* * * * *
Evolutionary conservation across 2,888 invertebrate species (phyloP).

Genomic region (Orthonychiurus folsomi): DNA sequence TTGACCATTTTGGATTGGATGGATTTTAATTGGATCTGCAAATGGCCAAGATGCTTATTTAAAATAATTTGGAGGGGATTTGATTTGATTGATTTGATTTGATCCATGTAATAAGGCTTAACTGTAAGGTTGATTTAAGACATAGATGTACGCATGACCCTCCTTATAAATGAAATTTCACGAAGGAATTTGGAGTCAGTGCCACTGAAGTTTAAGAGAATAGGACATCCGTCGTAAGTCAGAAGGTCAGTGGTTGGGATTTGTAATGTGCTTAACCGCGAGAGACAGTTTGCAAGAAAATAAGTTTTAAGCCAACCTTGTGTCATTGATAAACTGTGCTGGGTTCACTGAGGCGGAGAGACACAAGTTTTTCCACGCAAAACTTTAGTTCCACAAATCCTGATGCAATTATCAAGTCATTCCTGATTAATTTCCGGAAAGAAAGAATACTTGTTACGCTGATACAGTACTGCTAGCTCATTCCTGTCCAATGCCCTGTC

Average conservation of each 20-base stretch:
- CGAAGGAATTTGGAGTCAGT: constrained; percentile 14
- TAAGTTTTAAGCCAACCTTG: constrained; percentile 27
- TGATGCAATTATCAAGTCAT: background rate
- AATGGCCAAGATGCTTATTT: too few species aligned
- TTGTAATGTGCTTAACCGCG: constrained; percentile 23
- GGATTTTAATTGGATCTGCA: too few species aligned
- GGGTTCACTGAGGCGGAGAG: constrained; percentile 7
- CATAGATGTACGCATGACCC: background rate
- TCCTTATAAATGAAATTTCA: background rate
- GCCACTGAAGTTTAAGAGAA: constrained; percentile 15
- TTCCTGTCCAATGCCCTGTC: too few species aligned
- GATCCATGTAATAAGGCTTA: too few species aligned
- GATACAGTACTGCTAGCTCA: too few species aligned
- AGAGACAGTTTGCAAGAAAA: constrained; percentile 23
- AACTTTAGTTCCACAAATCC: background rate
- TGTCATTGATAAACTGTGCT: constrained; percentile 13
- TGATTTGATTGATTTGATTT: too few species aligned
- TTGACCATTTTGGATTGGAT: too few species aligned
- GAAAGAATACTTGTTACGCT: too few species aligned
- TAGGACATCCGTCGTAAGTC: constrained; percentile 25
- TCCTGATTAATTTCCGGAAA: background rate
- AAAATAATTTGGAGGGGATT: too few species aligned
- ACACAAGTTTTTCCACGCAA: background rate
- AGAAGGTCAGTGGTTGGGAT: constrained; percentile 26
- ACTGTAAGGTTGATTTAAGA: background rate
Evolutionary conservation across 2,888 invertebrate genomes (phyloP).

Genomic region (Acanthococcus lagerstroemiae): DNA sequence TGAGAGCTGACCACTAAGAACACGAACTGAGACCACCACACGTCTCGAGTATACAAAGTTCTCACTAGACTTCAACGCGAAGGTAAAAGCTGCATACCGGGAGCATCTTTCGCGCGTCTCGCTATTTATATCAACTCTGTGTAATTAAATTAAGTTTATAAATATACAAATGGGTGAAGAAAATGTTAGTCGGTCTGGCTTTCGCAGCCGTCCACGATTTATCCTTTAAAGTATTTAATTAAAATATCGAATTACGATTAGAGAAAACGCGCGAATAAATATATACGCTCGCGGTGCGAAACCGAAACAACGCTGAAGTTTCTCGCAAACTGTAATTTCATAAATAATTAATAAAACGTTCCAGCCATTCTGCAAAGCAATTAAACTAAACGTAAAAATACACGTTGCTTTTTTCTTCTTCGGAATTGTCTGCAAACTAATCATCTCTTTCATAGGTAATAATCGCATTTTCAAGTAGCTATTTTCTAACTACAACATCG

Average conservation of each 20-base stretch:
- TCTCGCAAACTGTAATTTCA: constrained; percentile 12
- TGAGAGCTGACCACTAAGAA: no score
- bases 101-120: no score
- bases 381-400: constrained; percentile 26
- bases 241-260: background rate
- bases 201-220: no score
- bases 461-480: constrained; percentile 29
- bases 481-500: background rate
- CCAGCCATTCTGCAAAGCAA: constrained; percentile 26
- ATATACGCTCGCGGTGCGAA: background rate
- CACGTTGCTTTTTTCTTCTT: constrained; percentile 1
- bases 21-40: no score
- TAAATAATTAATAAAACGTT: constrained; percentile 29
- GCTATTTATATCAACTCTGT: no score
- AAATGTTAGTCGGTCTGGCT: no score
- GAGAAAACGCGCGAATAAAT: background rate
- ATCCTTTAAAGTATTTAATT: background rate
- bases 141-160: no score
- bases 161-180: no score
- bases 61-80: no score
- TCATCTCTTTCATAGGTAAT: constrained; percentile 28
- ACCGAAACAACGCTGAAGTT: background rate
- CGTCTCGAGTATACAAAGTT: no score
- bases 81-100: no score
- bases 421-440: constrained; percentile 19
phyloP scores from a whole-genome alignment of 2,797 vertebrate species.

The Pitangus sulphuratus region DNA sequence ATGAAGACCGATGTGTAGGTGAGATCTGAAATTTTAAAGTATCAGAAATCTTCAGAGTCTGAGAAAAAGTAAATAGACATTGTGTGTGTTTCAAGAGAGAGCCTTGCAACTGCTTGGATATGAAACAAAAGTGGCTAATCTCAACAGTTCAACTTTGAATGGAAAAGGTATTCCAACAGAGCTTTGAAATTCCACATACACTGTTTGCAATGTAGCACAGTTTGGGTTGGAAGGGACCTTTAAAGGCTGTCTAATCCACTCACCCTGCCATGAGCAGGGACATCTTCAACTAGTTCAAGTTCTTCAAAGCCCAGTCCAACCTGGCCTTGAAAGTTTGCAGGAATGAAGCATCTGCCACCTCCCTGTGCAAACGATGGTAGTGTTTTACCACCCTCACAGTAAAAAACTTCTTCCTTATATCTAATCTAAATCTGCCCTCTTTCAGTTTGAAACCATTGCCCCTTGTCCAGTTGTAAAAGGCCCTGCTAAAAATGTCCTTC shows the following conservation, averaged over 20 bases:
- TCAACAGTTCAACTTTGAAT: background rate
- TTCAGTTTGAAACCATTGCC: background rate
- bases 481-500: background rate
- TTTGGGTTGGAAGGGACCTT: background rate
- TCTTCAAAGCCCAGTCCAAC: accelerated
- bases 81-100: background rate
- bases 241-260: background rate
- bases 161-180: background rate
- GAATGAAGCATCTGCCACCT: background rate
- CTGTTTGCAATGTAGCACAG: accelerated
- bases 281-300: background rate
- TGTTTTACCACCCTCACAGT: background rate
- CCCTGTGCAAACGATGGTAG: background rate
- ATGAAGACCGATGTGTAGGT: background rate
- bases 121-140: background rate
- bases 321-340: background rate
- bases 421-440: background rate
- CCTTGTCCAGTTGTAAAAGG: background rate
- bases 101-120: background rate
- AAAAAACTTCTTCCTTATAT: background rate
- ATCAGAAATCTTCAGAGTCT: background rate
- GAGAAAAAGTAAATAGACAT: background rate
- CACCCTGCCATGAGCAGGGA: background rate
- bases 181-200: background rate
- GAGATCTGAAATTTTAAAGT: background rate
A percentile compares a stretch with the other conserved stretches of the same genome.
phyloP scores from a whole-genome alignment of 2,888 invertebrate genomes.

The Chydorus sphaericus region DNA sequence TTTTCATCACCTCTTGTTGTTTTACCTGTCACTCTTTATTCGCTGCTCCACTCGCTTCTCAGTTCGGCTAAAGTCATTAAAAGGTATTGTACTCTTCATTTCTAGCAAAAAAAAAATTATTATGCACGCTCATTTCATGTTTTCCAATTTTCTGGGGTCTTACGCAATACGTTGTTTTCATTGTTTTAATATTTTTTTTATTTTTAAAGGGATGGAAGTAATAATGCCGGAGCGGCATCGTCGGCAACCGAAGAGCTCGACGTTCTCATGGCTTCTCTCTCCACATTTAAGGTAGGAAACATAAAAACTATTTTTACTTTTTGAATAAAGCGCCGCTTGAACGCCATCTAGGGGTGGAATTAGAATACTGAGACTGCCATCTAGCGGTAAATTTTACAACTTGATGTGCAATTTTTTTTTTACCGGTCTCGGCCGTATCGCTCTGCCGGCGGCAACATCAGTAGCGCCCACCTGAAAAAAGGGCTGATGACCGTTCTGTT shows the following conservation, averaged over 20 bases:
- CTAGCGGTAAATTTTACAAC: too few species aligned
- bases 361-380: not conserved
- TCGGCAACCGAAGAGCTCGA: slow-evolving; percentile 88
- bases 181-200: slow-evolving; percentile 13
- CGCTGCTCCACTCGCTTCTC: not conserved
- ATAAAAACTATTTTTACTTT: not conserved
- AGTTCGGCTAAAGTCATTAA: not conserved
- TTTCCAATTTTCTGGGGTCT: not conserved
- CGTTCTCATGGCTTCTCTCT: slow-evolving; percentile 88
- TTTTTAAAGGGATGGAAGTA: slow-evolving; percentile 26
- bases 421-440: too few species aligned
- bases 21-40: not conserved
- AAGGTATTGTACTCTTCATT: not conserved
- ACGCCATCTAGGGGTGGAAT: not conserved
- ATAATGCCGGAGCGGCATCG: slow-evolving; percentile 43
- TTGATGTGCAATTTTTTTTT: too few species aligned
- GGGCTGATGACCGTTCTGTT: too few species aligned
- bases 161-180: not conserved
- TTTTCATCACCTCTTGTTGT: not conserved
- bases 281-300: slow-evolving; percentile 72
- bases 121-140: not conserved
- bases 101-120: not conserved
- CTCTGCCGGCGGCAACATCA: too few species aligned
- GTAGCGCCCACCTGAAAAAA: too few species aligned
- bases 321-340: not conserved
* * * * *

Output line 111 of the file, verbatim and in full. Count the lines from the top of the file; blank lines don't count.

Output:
- bases 321-340: not conserved